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Egyptian Christians flee Sinai, President Asisi calls for protection of Christians.

East Africa

Egyptian Christians flee Sinai, President Asisi calls for protection of Christians.

Islamic State terror group in the Sinai region have targeted and killed at least eight Christians in North Sinai province of Egypt. The Islamist terror group on Friday destroyed CCTV cameras and then vandalised properties, shops, and businesses belonging to Christians in the Arish area. On Friday 25 families fled the violence and sought refuge in the Evangelical Church in Suez Canal city of Ismailia. Church officials said 100 families out of around 160 in North Sinai had fled from Arish. About 200 students studying in Arish, the province’s capital, have also left.

Before this wave of attacks an Arish residents said militants had circulated leaflets and death lists online and on the streets warning Christians to lea
ve or die. So-called Islamic State released a video on February 19 threatening Egypt’s Christians saying, “Oh crusaders in Egypt, this attack that struck you in your temple is just the first with many more to come, God willing.

“My father is the second name on their list; anyone Christian they put on the list” said Munir Adel, a vegetable seller who fled his home in North Sinai on Friday.

“I am not going to wait for death,” said Rami Mina, who left Arish on Friday morning. “I shut down my restaurant and got out of there. These people are ruthless.”

Seven Christians were killed in Arish between January 30 and last Thursday. Islamic State in North Sinai has claimed responsibility for the killings. Five of the seven were shot, one man was beheaded and another set on fire by the terror group.

The Coptic Orthodox Church on Friday denounced, “The recurring terrorist incidents in North Sinai targeting Christian citizens.” Official Nabil Shukrallah of the Evangelical Church in Ismailia, 120 kilometers (75 miles) east of Cairo said on Sunday that over 100 families from the city of el-Arish and nearby had passed through the church since Friday making the number of fleeing Christians to about 500 people.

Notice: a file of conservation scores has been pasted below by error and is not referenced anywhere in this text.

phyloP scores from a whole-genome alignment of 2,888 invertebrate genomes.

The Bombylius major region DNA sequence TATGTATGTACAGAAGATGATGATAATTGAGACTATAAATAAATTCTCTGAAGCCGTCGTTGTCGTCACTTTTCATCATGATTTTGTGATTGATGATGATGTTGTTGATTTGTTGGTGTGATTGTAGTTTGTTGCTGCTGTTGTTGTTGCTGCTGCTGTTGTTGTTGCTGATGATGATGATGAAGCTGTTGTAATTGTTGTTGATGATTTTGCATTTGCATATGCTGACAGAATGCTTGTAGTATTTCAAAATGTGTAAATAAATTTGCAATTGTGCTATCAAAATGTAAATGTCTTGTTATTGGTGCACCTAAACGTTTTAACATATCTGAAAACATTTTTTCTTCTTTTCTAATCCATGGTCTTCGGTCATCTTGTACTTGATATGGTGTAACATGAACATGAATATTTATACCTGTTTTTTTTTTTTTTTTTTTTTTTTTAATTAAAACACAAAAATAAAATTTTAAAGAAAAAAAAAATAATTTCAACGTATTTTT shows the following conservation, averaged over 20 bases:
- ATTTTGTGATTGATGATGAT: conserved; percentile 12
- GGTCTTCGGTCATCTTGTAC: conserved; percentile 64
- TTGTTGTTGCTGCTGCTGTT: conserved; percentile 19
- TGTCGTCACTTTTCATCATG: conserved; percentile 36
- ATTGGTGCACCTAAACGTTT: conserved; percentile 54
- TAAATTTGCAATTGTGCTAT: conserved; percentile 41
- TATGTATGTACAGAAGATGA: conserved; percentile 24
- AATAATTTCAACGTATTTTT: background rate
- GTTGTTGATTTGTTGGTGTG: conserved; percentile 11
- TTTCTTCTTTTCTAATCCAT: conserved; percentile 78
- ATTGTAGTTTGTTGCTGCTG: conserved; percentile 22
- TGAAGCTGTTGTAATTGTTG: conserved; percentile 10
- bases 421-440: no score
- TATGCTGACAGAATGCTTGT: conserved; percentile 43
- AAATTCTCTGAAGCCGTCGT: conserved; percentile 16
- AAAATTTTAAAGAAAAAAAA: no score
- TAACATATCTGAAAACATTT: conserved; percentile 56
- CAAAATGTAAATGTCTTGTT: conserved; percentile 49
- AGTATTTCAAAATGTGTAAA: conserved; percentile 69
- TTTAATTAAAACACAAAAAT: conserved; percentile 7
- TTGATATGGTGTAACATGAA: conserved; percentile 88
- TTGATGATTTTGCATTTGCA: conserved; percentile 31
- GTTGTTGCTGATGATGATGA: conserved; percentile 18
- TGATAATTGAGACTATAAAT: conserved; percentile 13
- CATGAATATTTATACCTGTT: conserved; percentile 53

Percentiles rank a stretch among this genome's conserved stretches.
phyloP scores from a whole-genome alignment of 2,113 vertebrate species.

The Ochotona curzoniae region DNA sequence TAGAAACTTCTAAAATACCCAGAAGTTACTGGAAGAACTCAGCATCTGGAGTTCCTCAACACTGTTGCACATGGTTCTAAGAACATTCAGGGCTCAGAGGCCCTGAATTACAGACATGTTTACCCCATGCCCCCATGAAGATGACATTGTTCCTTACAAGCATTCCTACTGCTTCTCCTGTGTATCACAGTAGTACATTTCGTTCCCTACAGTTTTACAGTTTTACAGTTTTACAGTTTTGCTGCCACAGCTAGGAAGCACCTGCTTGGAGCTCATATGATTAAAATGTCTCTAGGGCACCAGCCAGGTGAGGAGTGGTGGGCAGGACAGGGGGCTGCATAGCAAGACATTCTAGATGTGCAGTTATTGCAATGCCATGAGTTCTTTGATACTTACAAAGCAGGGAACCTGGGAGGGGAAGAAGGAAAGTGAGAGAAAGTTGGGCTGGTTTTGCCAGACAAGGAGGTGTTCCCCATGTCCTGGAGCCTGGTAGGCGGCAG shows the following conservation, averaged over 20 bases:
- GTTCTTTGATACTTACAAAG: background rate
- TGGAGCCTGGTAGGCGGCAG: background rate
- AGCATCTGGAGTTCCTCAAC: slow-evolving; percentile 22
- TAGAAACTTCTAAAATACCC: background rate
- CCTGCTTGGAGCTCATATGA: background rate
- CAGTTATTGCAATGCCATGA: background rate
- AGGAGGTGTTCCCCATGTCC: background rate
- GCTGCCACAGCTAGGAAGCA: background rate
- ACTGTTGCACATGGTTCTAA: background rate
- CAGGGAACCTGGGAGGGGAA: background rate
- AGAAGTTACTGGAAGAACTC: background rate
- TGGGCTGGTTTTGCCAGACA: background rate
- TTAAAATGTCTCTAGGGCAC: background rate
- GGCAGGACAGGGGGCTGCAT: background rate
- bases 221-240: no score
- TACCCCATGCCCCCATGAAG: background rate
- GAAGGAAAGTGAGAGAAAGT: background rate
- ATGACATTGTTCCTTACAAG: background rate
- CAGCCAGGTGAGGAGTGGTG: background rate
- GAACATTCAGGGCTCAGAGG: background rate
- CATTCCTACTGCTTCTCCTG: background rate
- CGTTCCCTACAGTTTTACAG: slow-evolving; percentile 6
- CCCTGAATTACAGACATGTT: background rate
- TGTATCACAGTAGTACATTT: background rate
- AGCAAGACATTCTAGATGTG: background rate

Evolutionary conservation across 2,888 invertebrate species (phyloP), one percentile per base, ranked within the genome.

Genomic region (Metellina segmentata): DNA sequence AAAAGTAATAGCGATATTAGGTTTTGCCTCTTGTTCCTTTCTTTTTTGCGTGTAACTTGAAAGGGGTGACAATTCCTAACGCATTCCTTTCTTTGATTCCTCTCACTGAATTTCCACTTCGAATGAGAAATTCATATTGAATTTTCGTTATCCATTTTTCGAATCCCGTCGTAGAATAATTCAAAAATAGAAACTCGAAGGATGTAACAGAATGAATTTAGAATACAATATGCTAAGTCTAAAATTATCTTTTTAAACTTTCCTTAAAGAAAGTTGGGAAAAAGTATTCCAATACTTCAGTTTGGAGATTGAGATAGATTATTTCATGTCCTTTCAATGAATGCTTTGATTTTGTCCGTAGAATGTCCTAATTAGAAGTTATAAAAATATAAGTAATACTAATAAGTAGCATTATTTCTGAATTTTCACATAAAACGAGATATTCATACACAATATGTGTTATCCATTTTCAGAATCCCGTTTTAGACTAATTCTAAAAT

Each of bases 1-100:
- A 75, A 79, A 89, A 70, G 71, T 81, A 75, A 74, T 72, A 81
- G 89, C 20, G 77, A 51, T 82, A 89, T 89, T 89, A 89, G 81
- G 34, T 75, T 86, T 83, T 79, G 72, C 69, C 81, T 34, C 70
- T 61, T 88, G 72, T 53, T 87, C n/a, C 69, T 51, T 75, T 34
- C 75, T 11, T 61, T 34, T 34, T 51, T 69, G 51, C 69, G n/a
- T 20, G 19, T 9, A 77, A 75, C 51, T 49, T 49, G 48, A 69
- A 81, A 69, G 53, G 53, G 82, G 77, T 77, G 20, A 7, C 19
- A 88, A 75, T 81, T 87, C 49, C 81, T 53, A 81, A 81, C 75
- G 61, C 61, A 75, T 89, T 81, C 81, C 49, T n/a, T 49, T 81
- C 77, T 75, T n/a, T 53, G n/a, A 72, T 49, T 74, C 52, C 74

The Evangelical Church has taken in all the families who arrived scared, exhausted and in need of supplies. The Church has received donations from several parishes and is assisting the refugees. The people have opened their doorin and around the city where they are now being housed. The government has also assisted.

Egyptian President Abdel Fattah El Sisi met, on Saturday, with the Prime Minister and Defence Ministers, Interior and Intelligence chiefs and discussed, ‘the importance to resist all attempts to sabotage stability and security in Egypt’, and “to completely eradicate terrorism in northern Sinai and defeat any attempts to target civilians or to undermine the unity of the national fabric”, his office said on Thursday. Asisi ordered the government to take all necessary measures to help resettle Christians who have fled Egypt’s Northern Sinai.

North Sinai’s deputy police chief, Major General Mostafa Al Razaz, said the  security forces in the region were capable of handling the “crisis” saying he had added more patrols and checkpoints. But Christians are skeptical. “The government does nothing. There is no security in Sinai, they can’t even protect themselves,” said Mr Adel. “It was an officer who told us to leave.”